Then we must invest in further education. For many, the drudgery of work is made worse by the realisation that there is no alternative. No chance of career progression; just a succession of temporary low-skilled positions until they can take no more.

Improvement can only come from giving working people opportunities to better themselves. The role of the Job Centre should be developed to provide real and meaningful training for working people. To give people the opportunity to gain real qualifications that will allow them to move forward within and beyond the companies they work for.

Without taking these problems and concerns seriously, another generation will grow up feeling maligned and forgotten and we will surrender the chance to change society in a radical and responsible way.

And that has to be our challenge. To build an economy that will give working people the security and dignity they deserve without losing sight of the need to provide a prosperous economy to create the wealth that makes redistribution possible. It will not be easy but by developing policy that will make practical improvements in the lives of working people we can win back votes from the clutches of populism and transform Britain for the better.

Tom Clements is a history and politics teacher in Leeds

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7 Responses to “Work is where Labour needs to help people “take back control””

  1. anosrep says:

    I agree with just about all of this article, but I should point out that charges for employment tribunals have already been removed by the Supreme Court in its decision on Unison’s challenge to them.

  2. Anon says:

    What complete nonsense.

    Why doesn’t the author of the above piece mention the real reason for working class insecurity – that of being displaced by the mass inflow of cheap labour from outside the UK.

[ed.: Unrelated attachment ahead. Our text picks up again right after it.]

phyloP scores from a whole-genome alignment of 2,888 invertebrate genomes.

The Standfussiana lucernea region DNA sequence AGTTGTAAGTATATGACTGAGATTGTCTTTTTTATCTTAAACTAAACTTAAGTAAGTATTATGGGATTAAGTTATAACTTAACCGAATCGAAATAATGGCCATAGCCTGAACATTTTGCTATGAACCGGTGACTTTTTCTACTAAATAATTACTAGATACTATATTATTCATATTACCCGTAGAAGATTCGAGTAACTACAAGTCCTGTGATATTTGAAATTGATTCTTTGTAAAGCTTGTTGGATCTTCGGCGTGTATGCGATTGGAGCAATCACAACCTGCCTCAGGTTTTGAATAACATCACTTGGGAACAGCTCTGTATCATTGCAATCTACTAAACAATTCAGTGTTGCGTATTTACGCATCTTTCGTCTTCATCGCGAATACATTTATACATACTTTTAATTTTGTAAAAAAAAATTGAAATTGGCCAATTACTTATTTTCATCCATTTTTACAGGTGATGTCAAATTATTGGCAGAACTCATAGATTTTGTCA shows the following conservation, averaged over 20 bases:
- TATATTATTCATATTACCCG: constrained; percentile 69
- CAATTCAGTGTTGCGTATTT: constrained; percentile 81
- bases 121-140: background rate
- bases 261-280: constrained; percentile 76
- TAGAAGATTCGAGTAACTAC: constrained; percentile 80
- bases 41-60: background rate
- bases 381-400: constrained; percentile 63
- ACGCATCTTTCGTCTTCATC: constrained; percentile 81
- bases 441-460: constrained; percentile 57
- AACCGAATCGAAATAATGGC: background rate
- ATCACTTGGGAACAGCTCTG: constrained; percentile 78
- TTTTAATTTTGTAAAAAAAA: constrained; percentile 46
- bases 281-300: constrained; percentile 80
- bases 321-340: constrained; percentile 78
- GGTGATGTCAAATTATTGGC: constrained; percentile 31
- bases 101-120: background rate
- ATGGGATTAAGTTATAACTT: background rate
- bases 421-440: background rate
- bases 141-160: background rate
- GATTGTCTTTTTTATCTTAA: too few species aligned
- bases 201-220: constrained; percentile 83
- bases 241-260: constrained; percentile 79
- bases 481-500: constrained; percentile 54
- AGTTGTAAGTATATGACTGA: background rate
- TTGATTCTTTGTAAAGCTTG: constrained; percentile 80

What good are working rights when when our people are edged onto the dole heap by these seemingly brighter and more assiduous cheap units of labour.

    And what are the white working class supposed to do – support a political party that is hell bent on replacing them?

    The Labour Party, with their Tory buddies, now have a complete contempt for the working class of this country, and they are now creating laws that are in direct contradiction to our rights under habeas corpus to cover up the industrial scale rape and murder of white, working class women.

    That the author can write such superficial drivel whilst our people are fighting for their very survival is beyond parody.

    The chasm is growing.

  3. Rallan says:

    No mention of work automation or changing technology. No mention of mass immigration or over population.

  4. John P Reid says:

    Anon, serious point, I wonder how many of those people who dislike the working class, grew up working class.

    Or how many pretend to be. Scotland at least has the white WC now, voting SNP

  5. Tafia says:

    Do you know whatreally pisses workers off? Being old how many hours they can and cannot work by sanctimonious middle class poliicians.

    Do you know what else pisses workers off? The same sanctimonious middle class politicians allowing cheap unskilled labour to flood in and forcing our own workers to compete for jobs, housing, school and doctors places.

    Do you know what else pisses workers off? People being allowed to decide whether they want to work or not and what jobs they will and will not do. If you ae unemployed it is your DUTY to do any job that is availabke that you are pohysically capable of doing, whether you like it or not.

    next you’ll be saying you don’t understand why blue collar workers are more likely to vote tory than labour.

    Labour has become the party of the metropolitan middle/professional class, immigrants and the oublic sector. What it definately is not is the pary of the workers – the tories are more that than Labour and have been for decades.

    We know what we want. Deliver it, the way we want it or we’ll vote for someone who will,

  6. Anne says:

    Agree with this article, but automation, robots and changing technology will also have an influence in the work place.

  7. Tafia says:

    Anne, Don’t confuse automation and robots with Artificial Intelligence (AI).

    AI over the next 10-20 years is going to sweep through intellectual middle class professional jobs.

    As an example, AI will make inroads into things like architecture, computer programming, design, infrastructure design etc etc. Even intellectual stuff like law. And if a computer, a programme, a production line or a robot doesn’t exist, AI will design it, design and build the equipment it needs and even learn from it’s own mistakes and re-programme itself.